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Rajiv Shah heads to Kenya and Ethiopia

USAID Administrator Rajiv Shah is on a plane right now on the way to Kenya and Ethiopia, where he will be touring areas affected by the worst drought the region has seen in over six decades. "I’m going to Kenya and Ethiopia to visit with heads of state and senior leadership as well as to ...

USAID Administrator Rajiv Shah is on a plane right now on the way to Kenya and Ethiopia, where he will be touring areas affected by the worst drought the region has seen in over six decades.

"I'm going to Kenya and Ethiopia to visit with heads of state and senior leadership as well as to pull together the humanitarian and NGO communities to assess progress on the challenges that the drought has brought to the Horn of Africa," Shah said in an interview with The Cable on his way to the airport.

He won't be going to Somalia, however, which has been ravaged by a famine that shows little sign of abating. Shah said there are good reasons why Ethiopia and Kenya are doing better than Somalia -- beyond the fact that the al-Shabab extremist group in Somalia is getting in the way of delivering aid.

USAID Administrator Rajiv Shah is on a plane right now on the way to Kenya and Ethiopia, where he will be touring areas affected by the worst drought the region has seen in over six decades.

"I’m going to Kenya and Ethiopia to visit with heads of state and senior leadership as well as to pull together the humanitarian and NGO communities to assess progress on the challenges that the drought has brought to the Horn of Africa," Shah said in an interview with The Cable on his way to the airport.

He won’t be going to Somalia, however, which has been ravaged by a famine that shows little sign of abating. Shah said there are good reasons why Ethiopia and Kenya are doing better than Somalia — beyond the fact that the al-Shabab extremist group in Somalia is getting in the way of delivering aid.

"In Kenya and Ethiopia, because of constructive investments in protecting communities dependent on livestock, we know more than four and half million people stayed in their communities and have weathered this drought…. In Somalia the opposite has taken place," he said.

Shah said that more than 30,000 people have died, mostly children, due to Somalia’s failure to prepare for and deal with the crisis, and the State Department estimates another 750,000 are at risk over the next four to six months, Shah said.

The United States has provided more than $640 million to date in response to the Horn of Africa crisis, including a new announcement of $42 million late last month.

The focus of this trip will be to recommend policy reforms  in Kenya and Ethiopia to better handle the crisis. Those governments are taking some steps, such as ensuring the safe passage of aid and making sure refugees are accepted and assisted, but the problem continues and more government action is needed, Shah said.

Shah will meet with the humanitarian organization leaders in both Kenya and Somalia to help coordinate emergency action inside Somalia. The State Department has removed some restrictions on contractors and aid workers in Somalia, in recognition of the fact that strict rules preventing interactions with groups like sl-Shabab were impossible to enforce in Somalia.

"We have made exceptions on a range of policies that have allowed credible partners to be aggressive in their efforts to try to save lives," Shah said. "At the same time, we’ve asked for all of our partners to track and monitor the flow of food and benefits, commit themselves not to pay bribes, and we continue to watch that."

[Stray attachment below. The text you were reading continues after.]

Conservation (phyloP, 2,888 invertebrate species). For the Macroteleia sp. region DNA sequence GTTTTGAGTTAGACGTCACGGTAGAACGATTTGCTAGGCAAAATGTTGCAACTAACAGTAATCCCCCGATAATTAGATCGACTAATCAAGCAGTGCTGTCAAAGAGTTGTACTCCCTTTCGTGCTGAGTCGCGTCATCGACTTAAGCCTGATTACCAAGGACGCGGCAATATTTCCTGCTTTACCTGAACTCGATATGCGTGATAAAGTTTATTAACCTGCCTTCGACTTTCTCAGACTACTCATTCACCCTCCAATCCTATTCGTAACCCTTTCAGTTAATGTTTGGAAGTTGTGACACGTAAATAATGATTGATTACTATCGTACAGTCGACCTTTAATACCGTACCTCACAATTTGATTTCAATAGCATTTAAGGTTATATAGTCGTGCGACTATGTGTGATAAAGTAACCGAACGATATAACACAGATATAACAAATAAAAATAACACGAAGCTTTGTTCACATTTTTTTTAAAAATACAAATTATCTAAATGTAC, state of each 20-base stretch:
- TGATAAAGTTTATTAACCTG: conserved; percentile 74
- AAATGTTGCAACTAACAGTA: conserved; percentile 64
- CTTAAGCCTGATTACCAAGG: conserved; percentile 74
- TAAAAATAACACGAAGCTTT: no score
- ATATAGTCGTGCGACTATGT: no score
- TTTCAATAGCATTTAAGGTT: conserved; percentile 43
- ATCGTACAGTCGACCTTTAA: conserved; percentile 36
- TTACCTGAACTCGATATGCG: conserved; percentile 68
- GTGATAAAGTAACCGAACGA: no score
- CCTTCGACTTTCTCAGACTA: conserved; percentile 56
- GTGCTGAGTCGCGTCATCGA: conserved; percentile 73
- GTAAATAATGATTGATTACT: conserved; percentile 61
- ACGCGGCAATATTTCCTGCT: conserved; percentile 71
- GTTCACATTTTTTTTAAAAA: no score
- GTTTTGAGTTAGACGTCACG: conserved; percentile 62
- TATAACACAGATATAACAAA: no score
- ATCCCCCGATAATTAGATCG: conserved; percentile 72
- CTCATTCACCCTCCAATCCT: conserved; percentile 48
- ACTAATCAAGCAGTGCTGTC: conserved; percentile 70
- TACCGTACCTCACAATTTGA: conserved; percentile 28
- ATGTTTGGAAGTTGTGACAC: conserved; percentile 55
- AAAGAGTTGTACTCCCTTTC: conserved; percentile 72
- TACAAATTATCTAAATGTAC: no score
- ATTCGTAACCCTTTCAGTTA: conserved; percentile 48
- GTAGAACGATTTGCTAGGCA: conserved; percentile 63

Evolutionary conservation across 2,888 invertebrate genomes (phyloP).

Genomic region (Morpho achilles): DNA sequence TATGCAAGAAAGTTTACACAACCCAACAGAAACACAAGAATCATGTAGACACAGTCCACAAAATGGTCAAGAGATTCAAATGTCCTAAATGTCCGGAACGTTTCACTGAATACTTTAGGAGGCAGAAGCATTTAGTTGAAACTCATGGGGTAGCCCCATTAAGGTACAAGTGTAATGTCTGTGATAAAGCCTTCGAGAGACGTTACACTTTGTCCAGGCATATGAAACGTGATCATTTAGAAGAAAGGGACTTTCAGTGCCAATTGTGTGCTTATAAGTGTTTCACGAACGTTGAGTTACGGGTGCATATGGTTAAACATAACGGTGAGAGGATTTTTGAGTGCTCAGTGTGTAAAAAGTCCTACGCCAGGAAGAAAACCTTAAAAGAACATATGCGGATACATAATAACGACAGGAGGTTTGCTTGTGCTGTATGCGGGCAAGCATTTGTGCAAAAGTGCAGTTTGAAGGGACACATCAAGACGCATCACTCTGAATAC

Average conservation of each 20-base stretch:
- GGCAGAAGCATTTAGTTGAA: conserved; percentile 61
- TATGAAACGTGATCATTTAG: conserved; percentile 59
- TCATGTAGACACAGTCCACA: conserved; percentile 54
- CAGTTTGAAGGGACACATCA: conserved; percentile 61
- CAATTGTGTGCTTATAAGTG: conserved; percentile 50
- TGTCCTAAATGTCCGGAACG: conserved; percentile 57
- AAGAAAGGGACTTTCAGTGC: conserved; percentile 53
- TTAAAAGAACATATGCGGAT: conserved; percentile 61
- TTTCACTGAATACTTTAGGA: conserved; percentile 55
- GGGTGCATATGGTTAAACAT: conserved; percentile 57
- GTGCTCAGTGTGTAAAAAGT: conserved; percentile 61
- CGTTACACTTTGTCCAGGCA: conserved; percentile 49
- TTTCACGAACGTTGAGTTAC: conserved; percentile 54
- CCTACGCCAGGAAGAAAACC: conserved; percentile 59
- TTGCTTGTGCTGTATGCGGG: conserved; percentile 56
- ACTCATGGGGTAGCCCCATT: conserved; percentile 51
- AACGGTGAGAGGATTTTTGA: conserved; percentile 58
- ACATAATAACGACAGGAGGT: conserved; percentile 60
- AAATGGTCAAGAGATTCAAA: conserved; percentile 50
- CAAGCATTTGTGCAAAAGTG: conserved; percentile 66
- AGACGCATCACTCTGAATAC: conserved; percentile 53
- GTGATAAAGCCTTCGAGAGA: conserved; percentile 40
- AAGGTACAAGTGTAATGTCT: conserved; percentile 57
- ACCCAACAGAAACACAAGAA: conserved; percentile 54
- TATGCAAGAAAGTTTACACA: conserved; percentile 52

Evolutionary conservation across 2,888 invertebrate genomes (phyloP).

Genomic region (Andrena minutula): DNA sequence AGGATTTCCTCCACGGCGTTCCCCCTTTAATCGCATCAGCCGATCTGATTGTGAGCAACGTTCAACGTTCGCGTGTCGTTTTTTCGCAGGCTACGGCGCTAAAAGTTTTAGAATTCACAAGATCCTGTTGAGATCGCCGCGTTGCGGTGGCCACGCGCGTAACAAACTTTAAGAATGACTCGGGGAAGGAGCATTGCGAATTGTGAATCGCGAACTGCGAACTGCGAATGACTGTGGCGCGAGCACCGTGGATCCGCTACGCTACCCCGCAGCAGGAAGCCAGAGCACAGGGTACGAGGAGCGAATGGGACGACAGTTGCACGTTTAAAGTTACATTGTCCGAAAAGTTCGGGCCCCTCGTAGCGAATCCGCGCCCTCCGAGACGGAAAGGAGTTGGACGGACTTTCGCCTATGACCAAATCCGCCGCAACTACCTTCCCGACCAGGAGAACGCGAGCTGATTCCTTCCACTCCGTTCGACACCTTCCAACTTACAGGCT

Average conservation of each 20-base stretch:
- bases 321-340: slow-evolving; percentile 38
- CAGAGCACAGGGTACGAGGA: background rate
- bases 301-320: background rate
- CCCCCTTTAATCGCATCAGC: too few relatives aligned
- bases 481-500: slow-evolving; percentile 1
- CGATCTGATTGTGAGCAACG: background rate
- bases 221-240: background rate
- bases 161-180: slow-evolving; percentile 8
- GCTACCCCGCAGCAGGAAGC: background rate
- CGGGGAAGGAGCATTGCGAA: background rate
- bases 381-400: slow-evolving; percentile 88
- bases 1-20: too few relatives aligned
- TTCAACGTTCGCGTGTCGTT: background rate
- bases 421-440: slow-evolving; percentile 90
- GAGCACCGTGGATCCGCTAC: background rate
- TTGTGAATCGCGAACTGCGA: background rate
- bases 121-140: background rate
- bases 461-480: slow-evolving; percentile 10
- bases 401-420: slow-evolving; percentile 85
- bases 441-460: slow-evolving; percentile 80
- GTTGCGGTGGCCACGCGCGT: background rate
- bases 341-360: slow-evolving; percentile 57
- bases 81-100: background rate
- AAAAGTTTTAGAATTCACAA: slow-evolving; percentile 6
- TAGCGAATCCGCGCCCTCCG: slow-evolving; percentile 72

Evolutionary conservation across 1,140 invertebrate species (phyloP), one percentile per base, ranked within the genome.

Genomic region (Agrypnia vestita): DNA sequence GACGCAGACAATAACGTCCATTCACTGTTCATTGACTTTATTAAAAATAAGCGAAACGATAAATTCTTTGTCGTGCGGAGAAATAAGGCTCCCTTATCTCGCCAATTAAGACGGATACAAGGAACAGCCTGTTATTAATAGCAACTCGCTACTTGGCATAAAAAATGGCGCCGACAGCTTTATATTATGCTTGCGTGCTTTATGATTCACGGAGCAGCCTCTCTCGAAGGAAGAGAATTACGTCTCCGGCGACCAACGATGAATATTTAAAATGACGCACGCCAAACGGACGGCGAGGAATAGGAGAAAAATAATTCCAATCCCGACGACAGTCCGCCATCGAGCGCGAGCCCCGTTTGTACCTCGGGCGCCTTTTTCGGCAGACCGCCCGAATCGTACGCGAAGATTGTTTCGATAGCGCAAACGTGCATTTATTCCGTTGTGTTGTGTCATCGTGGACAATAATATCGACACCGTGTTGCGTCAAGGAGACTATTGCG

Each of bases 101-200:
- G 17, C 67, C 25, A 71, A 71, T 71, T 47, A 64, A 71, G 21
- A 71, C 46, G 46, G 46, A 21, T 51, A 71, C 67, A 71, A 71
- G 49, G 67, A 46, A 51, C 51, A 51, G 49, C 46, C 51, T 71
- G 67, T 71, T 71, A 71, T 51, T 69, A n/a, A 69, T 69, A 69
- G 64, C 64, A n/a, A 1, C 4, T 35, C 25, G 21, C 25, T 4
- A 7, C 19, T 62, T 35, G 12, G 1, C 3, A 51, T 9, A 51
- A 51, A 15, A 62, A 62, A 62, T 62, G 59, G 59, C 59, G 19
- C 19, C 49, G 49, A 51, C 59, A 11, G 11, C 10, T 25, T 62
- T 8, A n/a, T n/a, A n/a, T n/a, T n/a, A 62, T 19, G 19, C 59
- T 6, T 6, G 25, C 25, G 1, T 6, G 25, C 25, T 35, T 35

"Unfortunately, though, that’s not the key to saving lives inside Somalia. The key is actions taken by leadership inside Somalia and that’s what we’ll be talking about in this visit."

In Kenya, Shah will attend a health conference along with Ambassador and former Special Envoy Scott Gration and in Ethiopia he will attend an agricultural conference. Shah is traveling with Ertharin Cousin, ambassador to U.N. agencies for agriculture

Josh Rogin covers national security and foreign policy and writes the daily Web column The Cable. His column appears bi-weekly in the print edition of The Washington Post. He can be reached for comments or tips at josh.rogin@foreignpolicy.com.

Previously, Josh covered defense and foreign policy as a staff writer for Congressional Quarterly, writing extensively on Iraq, Afghanistan, Guantánamo Bay, U.S.-Asia relations, defense budgeting and appropriations, and the defense lobbying and contracting industries. Prior to that, he covered military modernization, cyber warfare, space, and missile defense for Federal Computer Week Magazine. He has also served as Pentagon Staff Reporter for the Asahi Shimbun, Japan's leading daily newspaper, in its Washington, D.C., bureau, where he reported on U.S.-Japan relations, Chinese military modernization, the North Korean nuclear crisis, and more.

A graduate of George Washington University's Elliott School of International Affairs, Josh lived in Yokohama, Japan, and studied at Tokyo's Sophia University. He speaks conversational Japanese and has reported from the region. He has also worked at the House International Relations Committee, the Embassy of Japan, and the Brookings Institution.

Josh's reporting has been featured on CNN, MSNBC, C-Span, CBS, ABC, NPR, WTOP, and several other outlets. He was a 2008-2009 National Press Foundation's Paul Miller Washington Reporting Fellow, 2009 military reporting fellow with the Knight Center for Specialized Journalism and the 2011 recipient of the InterAction Award for Excellence in International Reporting. He hails from Philadelphia and lives in Washington, D.C. Twitter: @joshrogin

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